Thursday, March 31, 2011

Eggs Benedict

I'm home from my delightful, delicious overnight stay at the Miners Pick bed and breakfast in Idaho Springs.

Here is everything that I did.

I drove up to the mountains, leaving my house at 2:30 and arriving at the bed and breakfast at 3:30. It felt charming and welcoming as soon as I walked in. I chose the room I wanted, the prettiest one, of course, or at least prettiest in my opinion: see above. I loved the quote stenciled on the wall above the bed: "How to dream with your eyes open."

I established myself cozily in the little common room and read an entire doctoral dissertation for a defense I'm attending in the College of Education next week; the dissertation is on the alleged" boy crisis" in education. I read the recent newsletters from the Authors Guild and the Society of Writers and Illustrators. I read the fabulous first chapter of Little Bee by Chris Cleave, which I had borrowed from my friend, Rowan.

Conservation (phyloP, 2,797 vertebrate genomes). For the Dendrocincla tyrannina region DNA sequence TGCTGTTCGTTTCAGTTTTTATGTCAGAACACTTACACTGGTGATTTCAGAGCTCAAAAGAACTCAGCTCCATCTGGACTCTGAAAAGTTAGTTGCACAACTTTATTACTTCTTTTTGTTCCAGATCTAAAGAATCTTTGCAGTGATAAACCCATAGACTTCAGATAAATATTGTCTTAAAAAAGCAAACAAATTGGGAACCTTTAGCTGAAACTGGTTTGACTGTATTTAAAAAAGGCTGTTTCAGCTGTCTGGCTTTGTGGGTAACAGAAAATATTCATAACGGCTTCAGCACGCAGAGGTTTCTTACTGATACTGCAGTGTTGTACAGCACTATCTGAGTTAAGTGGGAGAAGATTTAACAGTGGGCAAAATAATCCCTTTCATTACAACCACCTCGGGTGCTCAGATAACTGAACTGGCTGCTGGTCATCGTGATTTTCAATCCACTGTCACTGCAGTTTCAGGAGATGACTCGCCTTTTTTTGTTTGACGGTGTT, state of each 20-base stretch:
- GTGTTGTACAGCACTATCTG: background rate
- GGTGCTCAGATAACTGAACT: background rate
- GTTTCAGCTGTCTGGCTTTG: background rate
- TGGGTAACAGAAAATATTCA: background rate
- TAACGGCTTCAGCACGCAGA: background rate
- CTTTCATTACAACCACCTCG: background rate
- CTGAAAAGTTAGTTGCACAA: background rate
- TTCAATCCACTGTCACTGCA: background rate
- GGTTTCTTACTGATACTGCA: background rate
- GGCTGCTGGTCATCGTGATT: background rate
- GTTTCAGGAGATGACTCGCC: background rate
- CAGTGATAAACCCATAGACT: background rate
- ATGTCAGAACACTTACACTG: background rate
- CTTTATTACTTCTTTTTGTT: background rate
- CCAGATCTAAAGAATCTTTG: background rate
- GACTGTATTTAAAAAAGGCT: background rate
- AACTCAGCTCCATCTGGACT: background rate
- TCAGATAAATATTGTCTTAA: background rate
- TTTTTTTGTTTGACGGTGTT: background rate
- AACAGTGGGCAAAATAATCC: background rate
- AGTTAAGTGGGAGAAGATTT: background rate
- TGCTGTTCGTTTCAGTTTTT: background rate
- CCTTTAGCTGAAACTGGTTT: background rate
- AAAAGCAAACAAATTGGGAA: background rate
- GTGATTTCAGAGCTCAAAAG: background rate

Then it was time for dinner. I strolled down the one inviting little commercial street in Idaho Springs and bought myself two bars of lavender-and-oatmeal soap at a soap boutique. Then I dined at Mangia, a lovely Italian restaurant a few doors down. I ordered myself a glass of Pinot Noir, which I enjoyed with their wonderful, warm fresh-baked bread, followed by a perfect salad and stuffed shells filled with spinach and cheese.

Back "home" again, I put on my nightgown and actually graded ten midterms: yes, I did bring them with me, and it felt so good to make progress on them as a kindness to my future self. And then I read another amazing chapter of Little Bee before I fell asleep.

This morning I arose at six, made myself some tea, and wrote Chapter 37 of my novel. Breakfast was at eight, just me and Vicky, the world's most hospitable innkeeper: cranberry-pomegranate juice, a small bowl of cut-up watermelon and kiwis, and the most attractive and delicious eggs Benedict I have ever seen or eaten.

And then I packed up and drove home, about as completely content as a person can be.

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